By Augustine Ugalde
After receiving numerous complaints about an opinion piece directed toward the Occupy ELAC movement, it became clear that the protesters need to be educated about journalistic ethics. Campus News, the journalism department and I have come under heavy criticism for the opinions I expressed regarding some of the protester’s demands.
The protesters took their complaints personally, by visiting CN to protest, submitting letters to the editor, posting on CN’s Facebook page, as well as their own. A comparison was made between CN and the Fox News Network, stating that CN is biased, elitist, one-sided and that we should be backing the protesters, not bashing them.
The language used to advance their protests was less than complimentary. All this anger coming out of the movement’s leadership has provided me with a great deal of insight into the minds of the protesters. The movement also needs to get educated on the different facets of a news publication.
The story that generated a negative backlash was an opinion piece, not a news story and it was solely my opinion, not that of CN. Had it been the opinion of CN, it would have appeared as an editorial piece with no writer name attached to it. This story clearly had the writer’s name clearly attached to it.
The accusation that CN is Fox-like is just ridiculous. If any angry protester were to ever bother to look into the journalism department’s infrastructure, it would find Department Chair, Jean Stapleton at the core.
Stapleton would never allow a student journalist to report on any campus club, department or group he or she is affiliated with because of newsroom ethics. By “backing” the Occupy ELAC movement, any CN reporter would be violating the conflict of interest clause that every journalist ascribes to.
Any breach of this ethical standard would result in the prompt dismissal of the reporter, editor or photographer from CN. Fox News unethically and “backs” its constituents; CN does not.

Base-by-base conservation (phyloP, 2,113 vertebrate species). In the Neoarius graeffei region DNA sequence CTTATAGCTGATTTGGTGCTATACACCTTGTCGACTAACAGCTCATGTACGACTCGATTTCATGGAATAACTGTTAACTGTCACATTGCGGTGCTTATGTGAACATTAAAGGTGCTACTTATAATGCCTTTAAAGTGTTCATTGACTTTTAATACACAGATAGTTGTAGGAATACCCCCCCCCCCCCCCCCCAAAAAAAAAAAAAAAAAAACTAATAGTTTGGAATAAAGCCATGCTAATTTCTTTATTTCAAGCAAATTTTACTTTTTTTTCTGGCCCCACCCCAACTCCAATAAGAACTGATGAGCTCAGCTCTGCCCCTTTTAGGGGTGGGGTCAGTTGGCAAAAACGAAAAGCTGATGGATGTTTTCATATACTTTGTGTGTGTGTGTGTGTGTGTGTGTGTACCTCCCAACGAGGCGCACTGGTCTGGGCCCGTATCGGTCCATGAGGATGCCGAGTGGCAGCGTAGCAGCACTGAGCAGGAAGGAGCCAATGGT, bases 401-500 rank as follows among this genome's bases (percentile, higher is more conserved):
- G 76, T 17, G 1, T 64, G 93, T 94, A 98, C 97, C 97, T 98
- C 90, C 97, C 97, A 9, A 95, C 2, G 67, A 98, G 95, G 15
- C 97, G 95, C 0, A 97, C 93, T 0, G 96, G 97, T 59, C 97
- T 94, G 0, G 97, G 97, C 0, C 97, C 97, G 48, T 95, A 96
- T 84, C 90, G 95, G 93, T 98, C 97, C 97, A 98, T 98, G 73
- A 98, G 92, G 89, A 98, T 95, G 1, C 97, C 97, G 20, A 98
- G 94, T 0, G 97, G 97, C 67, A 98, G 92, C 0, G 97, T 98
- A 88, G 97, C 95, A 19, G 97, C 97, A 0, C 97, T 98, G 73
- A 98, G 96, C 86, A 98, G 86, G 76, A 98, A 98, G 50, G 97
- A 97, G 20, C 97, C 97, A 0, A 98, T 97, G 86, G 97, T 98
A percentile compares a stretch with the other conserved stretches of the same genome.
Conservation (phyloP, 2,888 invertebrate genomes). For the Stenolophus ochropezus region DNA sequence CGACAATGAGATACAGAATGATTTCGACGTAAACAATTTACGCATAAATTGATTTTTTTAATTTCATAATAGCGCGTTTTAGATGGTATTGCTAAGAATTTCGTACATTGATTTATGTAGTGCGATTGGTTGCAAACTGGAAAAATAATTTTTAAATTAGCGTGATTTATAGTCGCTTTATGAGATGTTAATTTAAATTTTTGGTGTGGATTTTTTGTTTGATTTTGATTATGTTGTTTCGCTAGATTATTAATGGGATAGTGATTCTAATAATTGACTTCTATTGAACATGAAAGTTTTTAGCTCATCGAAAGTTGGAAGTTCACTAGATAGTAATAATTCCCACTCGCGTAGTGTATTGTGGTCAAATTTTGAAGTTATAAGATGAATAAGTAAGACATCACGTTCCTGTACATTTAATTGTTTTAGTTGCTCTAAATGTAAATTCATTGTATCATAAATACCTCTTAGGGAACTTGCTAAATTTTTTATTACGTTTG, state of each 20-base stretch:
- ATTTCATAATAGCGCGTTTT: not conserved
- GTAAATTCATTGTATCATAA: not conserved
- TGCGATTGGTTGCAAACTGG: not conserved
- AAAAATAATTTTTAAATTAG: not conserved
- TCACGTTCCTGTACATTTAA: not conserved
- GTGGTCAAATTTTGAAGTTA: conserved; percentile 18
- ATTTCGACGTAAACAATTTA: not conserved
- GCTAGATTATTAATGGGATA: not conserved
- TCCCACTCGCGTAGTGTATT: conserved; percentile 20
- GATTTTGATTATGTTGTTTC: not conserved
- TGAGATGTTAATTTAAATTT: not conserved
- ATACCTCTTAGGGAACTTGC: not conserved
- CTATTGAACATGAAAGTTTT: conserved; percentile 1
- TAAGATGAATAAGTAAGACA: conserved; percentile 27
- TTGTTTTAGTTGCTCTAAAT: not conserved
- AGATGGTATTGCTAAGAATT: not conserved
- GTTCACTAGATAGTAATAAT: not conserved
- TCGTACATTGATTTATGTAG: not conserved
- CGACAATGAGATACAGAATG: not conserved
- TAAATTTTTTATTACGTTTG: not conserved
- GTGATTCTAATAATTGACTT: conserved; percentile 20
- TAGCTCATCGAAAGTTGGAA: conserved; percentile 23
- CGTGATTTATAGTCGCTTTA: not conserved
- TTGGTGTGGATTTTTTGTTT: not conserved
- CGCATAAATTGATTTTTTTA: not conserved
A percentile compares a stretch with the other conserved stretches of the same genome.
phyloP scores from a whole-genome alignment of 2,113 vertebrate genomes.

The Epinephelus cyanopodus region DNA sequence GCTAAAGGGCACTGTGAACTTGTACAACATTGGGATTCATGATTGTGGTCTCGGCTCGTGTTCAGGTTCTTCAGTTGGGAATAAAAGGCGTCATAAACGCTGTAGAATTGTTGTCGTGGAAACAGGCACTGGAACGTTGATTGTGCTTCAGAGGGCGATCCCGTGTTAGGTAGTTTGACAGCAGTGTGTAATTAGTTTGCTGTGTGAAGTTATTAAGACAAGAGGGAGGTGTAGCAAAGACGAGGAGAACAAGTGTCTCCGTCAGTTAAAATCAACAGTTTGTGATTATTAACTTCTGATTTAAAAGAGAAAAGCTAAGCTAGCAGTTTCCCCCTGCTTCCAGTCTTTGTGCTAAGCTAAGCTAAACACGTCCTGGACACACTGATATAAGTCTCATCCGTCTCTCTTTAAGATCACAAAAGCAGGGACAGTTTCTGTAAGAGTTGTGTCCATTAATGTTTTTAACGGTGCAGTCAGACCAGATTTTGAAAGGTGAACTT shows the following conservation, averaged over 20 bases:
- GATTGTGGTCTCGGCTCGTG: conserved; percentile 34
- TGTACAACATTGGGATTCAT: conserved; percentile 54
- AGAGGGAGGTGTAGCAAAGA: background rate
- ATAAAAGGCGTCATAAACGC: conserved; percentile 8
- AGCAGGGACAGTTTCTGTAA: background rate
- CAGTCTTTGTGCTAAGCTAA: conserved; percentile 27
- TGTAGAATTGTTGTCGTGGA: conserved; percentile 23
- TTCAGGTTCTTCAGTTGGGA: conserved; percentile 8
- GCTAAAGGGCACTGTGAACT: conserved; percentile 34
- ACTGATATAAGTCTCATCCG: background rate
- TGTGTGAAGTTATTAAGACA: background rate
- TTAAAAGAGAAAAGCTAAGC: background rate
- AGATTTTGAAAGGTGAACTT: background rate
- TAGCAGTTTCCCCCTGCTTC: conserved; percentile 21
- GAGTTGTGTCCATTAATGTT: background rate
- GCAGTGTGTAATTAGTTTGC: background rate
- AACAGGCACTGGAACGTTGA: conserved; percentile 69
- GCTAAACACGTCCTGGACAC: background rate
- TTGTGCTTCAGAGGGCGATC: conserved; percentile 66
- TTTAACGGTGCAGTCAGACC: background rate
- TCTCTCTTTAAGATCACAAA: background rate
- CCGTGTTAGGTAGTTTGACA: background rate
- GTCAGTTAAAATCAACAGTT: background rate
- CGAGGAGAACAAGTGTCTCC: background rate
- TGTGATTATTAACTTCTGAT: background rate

What Occupy ELAC may not realize is that CN is one of the oldest, most respected, community college newspapers in the country. It has also won its share of general excellence awards from the Journalism Association of Community Colleges, an organization that includes nearly all 600-plus community colleges in California. Its ethical standards will not be compromised; not with Stapleton at the helm. CN dates back to the early 1940s, which predates most Occupy ELAC members by at least half a century.
It would serve the occupiers well if they would think before throwing out emotionally-charged, off-base accusations toward CN just because they don’t agree with one person’s opinion. I stand by my original work. The Occupy ELAC demands are too extreme. Free education is a thing of the past.
Today’s fiscal realities call for an amended list of demands that are more realistic and that may actually have a chance to become reality. The “I can’t take any criticism whatsoever” generation must realize that life is not neat and that it will present unexpected obstacles along the way. It seems that the protesters have forgotten about the free education they have already received called K – 12.
Asking for complete forgiveness for all student loan balances is unrealistic. Entering into a financial agreement is not reversible because of inconvenience. Students who take student loans should pay them back.
It’s time Occupy ELAC puts their big boy and big girl pants on and develop a sense of responsibility and do the right thing. This is the real world not high school; it’s time to grow up.